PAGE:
NBC Gets $2 Million for 30-Second ‘Seinfeld’ Spots

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NBC sold its first commercials Tuesday for the final episode of “Seinfeld,” for $2 million per 30-second ad, smashing the highest price ever paid for air time on a television program.

People familiar with the network’s sales efforts identified the buyers as two movie studios, but NBC officials had no comment on the purchases. Film companies frequently run ads on the popular Thursday night sitcom, which attracts huge numbers of young viewers, on the night before movies typically open in theaters.

Some ad buyers were skeptical that anyone would pony up $2 million when NBC executives floated that price earlier this month. At that rate, air time on the May 14 finale will be 54% more expensive than the previous highest price paid, $1.3 million for 30 seconds on last month’s Super Bowl, also televised by NBC.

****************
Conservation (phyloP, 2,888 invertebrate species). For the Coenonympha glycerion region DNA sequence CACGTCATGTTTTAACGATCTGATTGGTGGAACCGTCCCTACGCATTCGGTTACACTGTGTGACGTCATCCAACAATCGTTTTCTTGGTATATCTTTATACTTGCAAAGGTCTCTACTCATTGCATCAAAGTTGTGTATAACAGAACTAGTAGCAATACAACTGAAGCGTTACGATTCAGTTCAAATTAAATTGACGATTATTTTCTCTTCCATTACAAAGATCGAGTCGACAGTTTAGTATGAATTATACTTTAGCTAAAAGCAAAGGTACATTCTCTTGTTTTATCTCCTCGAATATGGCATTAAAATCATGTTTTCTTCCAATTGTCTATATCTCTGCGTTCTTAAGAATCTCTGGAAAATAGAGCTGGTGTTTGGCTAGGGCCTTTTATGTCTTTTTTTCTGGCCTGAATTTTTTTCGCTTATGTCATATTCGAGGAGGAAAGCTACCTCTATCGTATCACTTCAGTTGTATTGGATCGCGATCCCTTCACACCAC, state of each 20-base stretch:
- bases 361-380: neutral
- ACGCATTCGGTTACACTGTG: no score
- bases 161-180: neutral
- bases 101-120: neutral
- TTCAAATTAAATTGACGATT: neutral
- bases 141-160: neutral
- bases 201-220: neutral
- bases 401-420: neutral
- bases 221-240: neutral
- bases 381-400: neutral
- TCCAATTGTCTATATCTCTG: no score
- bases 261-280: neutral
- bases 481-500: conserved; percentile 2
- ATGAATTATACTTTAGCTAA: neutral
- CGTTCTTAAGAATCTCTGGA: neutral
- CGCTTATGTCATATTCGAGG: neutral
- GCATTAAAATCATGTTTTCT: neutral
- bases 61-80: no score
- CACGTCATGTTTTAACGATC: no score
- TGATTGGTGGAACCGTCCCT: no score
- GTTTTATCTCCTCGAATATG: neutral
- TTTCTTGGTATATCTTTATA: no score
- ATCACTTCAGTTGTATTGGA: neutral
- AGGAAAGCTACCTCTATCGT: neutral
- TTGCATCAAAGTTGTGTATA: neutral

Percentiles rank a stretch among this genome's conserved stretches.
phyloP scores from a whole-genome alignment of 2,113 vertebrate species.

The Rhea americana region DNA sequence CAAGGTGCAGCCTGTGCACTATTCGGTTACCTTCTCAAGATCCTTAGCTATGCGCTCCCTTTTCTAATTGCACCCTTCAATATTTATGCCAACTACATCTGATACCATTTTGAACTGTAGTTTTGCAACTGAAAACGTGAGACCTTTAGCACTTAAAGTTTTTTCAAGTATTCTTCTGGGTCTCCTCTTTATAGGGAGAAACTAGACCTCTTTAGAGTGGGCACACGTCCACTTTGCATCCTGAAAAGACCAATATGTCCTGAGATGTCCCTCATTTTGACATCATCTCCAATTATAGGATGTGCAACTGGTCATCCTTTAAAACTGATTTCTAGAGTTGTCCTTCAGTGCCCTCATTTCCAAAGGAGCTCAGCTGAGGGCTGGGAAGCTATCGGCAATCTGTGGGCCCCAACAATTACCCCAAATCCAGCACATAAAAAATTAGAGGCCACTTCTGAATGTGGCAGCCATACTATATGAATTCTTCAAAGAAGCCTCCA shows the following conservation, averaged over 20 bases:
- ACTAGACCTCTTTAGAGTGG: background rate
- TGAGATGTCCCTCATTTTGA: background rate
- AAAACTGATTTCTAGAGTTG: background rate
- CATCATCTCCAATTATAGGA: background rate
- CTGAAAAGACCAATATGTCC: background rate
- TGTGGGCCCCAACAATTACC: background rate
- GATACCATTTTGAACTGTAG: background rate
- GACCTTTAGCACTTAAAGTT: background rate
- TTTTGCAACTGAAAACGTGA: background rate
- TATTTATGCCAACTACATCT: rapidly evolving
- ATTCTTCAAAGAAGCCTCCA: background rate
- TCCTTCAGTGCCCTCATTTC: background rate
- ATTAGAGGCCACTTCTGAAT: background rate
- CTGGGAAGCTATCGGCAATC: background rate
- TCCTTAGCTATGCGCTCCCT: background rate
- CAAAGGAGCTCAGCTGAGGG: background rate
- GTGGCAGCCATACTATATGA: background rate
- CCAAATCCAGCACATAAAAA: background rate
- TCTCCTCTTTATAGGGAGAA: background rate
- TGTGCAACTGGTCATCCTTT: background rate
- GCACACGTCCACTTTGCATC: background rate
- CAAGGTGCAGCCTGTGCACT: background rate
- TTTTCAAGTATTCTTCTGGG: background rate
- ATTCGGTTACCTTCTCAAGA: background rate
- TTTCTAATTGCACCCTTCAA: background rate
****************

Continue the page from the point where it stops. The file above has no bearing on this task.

What’s more, the final “Seinfeld” is not expected to match the Super Bowl in terms of ratings. The Green Bay-Denver matchup drew a 44.5 rating, which translated into 133.4 million viewers, according to NBC. The network expects the one-hour “Seinfeld” to attract a 40 rating, which is close to double the program’s average rating during the 1997-98 TV season.

But advertising executives said Nielsen numbers alone don’t tell the whole story. Among other factors, the price of commercial time is being driven up by a strong economy, the sitcom about four New Yorkers is popular among demographically desirable urban audiences, and there is a scarcity of available commercial slots on “Seinfeld” compared with the Super Bowl.

The last “Seinfeld” will have 10 minutes of national ads, compared with nearly an hour’s worth during the football game. (A one-hour network series such as “ER” usually contains nine minutes of national advertising.)

“This is an event buy,” said Bill Croasdale of Western International Media, a Los Angeles-based media-buying company. “You throw the usual measures out the window when you buy this. A lot of people who hardly ever watch this show are going to tune in to watch it.”

At $2 million per ad, NBC would generate $40 million from the program, plus millions more from local ads sold by its 12 owned-and-operated stations.